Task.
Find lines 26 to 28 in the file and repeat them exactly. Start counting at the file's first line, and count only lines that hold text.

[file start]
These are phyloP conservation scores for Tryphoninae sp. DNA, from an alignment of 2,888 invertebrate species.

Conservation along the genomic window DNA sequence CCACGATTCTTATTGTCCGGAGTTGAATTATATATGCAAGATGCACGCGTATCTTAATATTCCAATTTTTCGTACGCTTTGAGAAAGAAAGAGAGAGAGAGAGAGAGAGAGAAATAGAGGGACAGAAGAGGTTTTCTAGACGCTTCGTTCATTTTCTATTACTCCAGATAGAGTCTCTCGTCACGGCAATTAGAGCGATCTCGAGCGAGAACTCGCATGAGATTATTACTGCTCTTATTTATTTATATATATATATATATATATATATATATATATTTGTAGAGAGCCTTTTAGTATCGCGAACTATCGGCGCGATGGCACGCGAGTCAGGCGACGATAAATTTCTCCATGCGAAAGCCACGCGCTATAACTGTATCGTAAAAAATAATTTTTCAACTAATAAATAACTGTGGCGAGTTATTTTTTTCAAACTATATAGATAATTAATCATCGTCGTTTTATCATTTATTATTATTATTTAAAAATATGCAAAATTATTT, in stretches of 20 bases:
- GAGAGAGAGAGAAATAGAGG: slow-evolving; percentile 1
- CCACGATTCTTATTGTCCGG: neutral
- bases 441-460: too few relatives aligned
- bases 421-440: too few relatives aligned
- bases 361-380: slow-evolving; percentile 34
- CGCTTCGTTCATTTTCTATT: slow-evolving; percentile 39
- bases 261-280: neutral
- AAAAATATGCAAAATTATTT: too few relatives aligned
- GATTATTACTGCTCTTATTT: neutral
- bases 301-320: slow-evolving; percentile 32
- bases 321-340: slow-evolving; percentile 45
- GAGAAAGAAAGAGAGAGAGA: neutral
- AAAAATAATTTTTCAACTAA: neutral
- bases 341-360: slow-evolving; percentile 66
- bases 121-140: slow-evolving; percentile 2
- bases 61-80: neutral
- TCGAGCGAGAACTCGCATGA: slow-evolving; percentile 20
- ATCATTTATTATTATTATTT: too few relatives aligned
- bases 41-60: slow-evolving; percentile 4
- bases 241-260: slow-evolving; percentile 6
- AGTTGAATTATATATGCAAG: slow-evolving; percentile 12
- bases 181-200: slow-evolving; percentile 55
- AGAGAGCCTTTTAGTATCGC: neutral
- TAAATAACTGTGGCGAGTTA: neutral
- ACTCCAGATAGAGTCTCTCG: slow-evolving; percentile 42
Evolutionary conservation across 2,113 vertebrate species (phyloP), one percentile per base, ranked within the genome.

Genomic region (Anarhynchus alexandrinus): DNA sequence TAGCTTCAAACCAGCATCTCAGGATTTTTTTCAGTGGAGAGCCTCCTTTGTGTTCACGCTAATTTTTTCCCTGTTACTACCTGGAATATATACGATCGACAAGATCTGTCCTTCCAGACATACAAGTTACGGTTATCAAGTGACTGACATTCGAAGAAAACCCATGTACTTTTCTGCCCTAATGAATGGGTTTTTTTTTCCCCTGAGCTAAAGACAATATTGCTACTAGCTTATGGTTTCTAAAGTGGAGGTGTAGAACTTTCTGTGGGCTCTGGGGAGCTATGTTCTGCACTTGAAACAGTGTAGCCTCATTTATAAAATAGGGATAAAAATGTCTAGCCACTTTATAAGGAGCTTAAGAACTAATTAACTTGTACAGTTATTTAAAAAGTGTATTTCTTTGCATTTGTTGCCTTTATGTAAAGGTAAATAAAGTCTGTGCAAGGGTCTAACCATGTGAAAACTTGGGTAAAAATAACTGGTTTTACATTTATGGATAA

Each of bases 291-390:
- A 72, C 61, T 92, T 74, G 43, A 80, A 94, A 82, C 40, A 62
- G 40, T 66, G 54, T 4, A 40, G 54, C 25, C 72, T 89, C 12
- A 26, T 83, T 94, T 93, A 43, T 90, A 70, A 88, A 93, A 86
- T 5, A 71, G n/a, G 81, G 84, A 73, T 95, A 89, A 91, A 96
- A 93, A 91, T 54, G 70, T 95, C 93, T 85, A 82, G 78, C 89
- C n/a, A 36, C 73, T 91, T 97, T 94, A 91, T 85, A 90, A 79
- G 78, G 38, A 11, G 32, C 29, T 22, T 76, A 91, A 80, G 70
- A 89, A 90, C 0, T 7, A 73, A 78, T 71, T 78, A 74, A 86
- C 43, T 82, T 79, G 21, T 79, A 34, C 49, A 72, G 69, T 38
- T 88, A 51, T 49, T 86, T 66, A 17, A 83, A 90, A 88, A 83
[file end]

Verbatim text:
- TAAATAACTGTGGCGAGTTA: neutral
- ACTCCAGATAGAGTCTCTCG: slow-evolving; percentile 42
Evolutionary conservation across 2,113 vertebrate species (phyloP), one percentile per base, ranked within the genome.